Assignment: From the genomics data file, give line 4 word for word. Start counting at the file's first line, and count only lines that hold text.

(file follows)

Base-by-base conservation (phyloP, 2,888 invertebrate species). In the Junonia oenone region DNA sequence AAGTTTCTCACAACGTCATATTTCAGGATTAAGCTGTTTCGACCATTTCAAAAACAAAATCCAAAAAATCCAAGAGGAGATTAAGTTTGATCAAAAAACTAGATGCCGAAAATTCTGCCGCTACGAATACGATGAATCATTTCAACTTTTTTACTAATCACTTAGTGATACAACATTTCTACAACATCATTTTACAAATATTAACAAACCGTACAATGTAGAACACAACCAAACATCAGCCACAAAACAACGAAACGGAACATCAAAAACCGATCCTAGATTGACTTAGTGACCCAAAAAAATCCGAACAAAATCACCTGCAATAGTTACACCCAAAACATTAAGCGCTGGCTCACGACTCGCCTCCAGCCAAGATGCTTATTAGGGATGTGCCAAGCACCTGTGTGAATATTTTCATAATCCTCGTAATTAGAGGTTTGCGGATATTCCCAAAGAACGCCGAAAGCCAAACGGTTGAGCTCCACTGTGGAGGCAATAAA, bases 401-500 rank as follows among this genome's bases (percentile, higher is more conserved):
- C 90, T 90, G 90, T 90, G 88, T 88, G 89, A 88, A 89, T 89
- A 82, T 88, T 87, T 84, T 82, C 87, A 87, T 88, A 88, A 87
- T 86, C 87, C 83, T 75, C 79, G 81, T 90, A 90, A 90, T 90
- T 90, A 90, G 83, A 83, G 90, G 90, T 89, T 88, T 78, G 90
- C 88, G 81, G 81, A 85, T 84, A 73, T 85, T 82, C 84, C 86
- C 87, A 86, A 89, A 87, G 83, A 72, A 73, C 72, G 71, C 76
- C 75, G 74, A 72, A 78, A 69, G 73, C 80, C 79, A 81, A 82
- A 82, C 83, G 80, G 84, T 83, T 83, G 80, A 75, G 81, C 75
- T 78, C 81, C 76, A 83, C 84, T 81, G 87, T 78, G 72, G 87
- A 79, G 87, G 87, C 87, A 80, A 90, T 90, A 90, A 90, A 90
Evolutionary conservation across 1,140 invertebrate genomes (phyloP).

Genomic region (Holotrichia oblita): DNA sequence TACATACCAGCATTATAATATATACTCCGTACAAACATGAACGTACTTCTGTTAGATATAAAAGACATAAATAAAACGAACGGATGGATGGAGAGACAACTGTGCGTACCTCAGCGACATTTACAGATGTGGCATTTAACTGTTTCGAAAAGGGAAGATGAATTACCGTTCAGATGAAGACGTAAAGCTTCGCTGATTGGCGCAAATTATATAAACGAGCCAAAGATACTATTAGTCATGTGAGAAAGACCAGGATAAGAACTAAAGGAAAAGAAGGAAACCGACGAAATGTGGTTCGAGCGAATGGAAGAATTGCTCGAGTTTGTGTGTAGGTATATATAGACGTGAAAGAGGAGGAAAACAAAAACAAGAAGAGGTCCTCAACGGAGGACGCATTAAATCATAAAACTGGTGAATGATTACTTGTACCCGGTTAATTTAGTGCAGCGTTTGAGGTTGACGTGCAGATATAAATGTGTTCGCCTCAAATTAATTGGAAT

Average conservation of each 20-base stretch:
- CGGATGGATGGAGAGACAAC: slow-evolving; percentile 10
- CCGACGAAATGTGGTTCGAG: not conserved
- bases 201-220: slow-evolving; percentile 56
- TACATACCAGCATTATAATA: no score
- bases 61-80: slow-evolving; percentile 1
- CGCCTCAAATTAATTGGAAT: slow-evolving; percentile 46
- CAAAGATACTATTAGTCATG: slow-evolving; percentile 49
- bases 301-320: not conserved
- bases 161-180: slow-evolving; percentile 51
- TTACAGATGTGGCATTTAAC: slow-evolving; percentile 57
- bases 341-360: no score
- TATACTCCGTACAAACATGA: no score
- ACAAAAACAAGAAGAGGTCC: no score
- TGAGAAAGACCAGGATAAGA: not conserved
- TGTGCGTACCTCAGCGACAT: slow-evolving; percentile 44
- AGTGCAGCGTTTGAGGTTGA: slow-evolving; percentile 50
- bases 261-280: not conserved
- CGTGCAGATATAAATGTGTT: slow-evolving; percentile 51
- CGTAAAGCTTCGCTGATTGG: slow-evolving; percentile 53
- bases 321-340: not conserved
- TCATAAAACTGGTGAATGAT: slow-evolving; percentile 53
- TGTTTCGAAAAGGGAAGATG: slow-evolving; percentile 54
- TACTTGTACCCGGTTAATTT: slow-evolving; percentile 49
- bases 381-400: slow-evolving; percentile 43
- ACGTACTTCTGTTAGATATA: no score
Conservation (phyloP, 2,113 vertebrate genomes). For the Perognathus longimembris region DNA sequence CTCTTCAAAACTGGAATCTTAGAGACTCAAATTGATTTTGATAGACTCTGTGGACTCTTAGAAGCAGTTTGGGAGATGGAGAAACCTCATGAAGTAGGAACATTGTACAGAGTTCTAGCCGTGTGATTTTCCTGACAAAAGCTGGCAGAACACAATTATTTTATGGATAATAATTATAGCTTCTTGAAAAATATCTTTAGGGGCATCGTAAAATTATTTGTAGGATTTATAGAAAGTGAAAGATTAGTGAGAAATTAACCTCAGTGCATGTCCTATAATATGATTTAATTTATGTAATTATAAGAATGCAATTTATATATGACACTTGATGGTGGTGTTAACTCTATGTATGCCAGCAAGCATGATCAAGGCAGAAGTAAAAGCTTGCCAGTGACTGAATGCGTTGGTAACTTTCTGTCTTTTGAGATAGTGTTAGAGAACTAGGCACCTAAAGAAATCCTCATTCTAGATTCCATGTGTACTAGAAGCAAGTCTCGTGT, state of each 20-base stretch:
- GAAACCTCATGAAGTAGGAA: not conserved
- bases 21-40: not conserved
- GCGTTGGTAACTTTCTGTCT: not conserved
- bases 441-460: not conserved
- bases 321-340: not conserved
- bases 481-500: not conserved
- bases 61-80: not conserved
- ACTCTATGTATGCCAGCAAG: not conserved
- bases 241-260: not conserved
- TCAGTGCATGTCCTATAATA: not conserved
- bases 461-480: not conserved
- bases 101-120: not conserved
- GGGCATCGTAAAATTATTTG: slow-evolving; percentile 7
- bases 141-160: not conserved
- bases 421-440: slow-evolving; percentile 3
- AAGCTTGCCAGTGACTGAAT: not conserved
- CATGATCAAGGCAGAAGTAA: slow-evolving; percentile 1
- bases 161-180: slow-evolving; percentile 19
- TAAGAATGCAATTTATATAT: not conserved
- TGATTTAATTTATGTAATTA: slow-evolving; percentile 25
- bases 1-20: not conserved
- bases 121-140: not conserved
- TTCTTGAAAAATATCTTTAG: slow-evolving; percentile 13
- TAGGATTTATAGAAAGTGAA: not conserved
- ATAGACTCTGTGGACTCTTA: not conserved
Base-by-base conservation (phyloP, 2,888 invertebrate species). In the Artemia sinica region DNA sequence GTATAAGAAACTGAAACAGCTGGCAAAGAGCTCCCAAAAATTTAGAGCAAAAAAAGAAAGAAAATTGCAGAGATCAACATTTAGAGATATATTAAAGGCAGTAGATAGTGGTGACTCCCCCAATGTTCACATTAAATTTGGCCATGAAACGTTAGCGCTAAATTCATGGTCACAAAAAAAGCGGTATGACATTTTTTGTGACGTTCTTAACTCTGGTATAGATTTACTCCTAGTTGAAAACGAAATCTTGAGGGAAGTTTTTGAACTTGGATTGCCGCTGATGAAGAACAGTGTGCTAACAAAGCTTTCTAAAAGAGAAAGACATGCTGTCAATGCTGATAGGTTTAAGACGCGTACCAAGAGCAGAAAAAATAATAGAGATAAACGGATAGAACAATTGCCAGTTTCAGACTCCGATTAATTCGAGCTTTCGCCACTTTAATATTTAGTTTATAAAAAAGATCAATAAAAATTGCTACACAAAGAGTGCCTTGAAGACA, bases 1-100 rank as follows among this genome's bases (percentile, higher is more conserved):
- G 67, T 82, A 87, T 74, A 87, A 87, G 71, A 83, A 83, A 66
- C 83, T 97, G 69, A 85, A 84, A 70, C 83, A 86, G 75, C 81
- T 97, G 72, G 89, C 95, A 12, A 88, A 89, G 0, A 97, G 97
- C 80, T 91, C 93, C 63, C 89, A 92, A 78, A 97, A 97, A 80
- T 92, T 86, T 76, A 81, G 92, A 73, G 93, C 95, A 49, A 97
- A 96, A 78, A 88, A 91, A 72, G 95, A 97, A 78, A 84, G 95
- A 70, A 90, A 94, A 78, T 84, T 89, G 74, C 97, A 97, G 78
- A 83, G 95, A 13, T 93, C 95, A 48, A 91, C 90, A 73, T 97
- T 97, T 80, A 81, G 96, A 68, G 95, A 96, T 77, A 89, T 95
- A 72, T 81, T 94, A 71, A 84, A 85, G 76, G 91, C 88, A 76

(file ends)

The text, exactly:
- T 86, C 87, C 83, T 75, C 79, G 81, T 90, A 90, A 90, T 90